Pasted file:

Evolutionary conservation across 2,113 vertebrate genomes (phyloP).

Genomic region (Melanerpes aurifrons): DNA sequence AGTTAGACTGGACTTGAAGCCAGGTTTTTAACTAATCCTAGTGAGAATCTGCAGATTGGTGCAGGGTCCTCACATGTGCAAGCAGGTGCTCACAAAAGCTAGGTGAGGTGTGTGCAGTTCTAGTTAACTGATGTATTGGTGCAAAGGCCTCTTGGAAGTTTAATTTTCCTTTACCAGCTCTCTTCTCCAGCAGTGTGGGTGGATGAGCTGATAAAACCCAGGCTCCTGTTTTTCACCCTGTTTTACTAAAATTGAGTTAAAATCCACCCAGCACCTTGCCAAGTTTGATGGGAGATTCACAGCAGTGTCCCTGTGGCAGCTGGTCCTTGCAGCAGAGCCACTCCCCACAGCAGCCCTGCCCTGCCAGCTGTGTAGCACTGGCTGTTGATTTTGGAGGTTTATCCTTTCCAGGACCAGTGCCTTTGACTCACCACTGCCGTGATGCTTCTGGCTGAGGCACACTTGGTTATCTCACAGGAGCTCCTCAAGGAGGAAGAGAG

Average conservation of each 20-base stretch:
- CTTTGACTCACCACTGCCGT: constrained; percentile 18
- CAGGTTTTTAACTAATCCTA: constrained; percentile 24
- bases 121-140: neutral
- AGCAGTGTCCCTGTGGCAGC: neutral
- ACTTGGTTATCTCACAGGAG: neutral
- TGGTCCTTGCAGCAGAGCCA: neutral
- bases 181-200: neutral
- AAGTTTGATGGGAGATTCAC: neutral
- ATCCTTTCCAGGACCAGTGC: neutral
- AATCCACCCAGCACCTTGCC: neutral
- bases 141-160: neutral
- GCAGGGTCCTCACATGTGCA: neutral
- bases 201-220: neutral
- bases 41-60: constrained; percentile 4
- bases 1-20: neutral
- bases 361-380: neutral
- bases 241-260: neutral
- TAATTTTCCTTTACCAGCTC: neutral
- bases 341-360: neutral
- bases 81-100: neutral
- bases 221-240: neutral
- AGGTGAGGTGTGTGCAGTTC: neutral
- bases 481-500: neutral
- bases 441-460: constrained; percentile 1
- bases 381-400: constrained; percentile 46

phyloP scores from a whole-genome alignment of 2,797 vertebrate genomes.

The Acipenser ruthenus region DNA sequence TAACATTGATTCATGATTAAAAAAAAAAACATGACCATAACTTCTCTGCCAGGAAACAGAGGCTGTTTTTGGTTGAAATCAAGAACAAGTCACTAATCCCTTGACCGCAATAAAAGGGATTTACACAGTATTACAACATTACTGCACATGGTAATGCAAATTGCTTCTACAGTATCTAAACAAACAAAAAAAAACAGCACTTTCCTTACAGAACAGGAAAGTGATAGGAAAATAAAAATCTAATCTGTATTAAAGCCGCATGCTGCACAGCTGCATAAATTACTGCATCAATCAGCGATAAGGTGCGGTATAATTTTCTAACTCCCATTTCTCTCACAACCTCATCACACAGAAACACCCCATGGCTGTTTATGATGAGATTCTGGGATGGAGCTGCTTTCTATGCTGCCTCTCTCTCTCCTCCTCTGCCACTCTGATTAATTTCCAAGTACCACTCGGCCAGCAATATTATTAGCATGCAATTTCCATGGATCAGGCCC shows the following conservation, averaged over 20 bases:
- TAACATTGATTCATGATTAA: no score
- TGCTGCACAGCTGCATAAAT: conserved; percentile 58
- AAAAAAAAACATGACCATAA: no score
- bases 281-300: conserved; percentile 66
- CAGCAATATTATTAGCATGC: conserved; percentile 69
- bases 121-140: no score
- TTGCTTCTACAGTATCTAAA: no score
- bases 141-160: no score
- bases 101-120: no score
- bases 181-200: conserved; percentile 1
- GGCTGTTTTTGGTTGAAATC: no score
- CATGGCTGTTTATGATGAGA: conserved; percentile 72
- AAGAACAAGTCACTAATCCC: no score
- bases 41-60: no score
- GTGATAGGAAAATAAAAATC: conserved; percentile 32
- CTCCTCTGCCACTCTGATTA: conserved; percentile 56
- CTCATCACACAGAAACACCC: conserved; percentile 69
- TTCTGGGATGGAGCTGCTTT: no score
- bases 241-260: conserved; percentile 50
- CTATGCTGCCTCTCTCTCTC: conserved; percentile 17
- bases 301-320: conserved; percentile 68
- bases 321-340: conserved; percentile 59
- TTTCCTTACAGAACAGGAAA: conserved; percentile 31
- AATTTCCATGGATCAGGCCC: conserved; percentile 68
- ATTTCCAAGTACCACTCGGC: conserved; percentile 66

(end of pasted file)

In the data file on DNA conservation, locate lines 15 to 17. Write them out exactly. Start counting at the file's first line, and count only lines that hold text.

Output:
- GCAGGGTCCTCACATGTGCA: neutral
- bases 201-220: neutral
- bases 41-60: constrained; percentile 4